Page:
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tldr: Is ~90,000 super columns with 1 to 10 columns each too many in one row? How about ~1500? Column values are about 6 bytes each.

full question:

I am researching various data stores for time series data. Column oriented databases such as Cassandra and HBase look to be a very good fit.

The requirements are to store millions of series of data coming it at (minimum) a 1 minute interval. Ideally we would be able to support a 1 second interval if the business needs demand it (they might probably will).

The advice offered in this blog post as well as used by OpenTSDB make a ton of sense.

Essentially keys are the series id concatenated to the first time stamp of the day, columns are created for each measurement in the day. That is about 86400 columns per row.

However immutability/versioning of the data is quite important. Business needs dictate the ability to update series values while retaining full history of the data.

Exploring Cassandra's super columns to provide another dimension in order to version the values results in 86400 super columns. Each super column would then contain one column when the value is first created (possibly a TimeUUID), then have one more column added on each "update". Updates will occur to a regularly to limited subsets of series and values. Under ideal conditions there will be no updates. Ideally this means each super column does not have a huge amount of data to load, and most access will be only to the most recent value.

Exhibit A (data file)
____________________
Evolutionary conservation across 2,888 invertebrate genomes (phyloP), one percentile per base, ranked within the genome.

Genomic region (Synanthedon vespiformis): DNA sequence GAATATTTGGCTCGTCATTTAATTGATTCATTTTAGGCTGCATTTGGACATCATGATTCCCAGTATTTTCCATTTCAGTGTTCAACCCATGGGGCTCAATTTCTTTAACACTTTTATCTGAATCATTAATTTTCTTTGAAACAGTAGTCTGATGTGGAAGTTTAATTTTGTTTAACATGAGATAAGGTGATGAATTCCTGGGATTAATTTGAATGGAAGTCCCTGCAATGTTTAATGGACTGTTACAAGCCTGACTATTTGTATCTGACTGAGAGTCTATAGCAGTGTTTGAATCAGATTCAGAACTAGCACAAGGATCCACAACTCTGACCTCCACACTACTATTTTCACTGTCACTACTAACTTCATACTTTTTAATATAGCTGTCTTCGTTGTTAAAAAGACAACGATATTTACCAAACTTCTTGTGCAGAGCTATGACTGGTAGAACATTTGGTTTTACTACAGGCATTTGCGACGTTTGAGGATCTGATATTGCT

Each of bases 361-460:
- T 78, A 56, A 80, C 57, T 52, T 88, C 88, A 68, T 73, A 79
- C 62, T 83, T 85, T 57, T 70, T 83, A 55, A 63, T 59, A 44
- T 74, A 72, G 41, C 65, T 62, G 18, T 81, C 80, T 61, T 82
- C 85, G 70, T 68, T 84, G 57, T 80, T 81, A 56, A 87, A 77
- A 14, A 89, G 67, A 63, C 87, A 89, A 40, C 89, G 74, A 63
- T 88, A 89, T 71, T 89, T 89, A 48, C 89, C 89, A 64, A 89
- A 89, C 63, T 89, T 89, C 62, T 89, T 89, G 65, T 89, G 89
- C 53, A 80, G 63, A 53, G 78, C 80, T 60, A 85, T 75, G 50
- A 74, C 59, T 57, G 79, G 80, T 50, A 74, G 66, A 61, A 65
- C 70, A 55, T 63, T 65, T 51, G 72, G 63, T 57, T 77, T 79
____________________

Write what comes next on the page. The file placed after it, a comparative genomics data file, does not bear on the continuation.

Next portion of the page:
So to come back to the question:

Is there a performance hit or issue I am over looking for using that many (86k) super columns per row?

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1 Answer

up vote 2 down vote accepted

Conservatively taking 100K supercolumns and 1K per supercolumn that comes out to 100MB per row, which is well within what Cassandra can handle.

Another factor you should consider is, how many rows you have. "One big row" is a bad data model since the row is the unit of partitioning. As long as you have many more rows than you have nodes, then you should be fine.

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Thanks, we will have plenty of rows, but I will have to study access patterns a bit more to determine how many are typically accessed or written to at once. I will also investigate composite columns to see if that might be a better match. –  Alan Peabody Jan 25 '12 at 17:04
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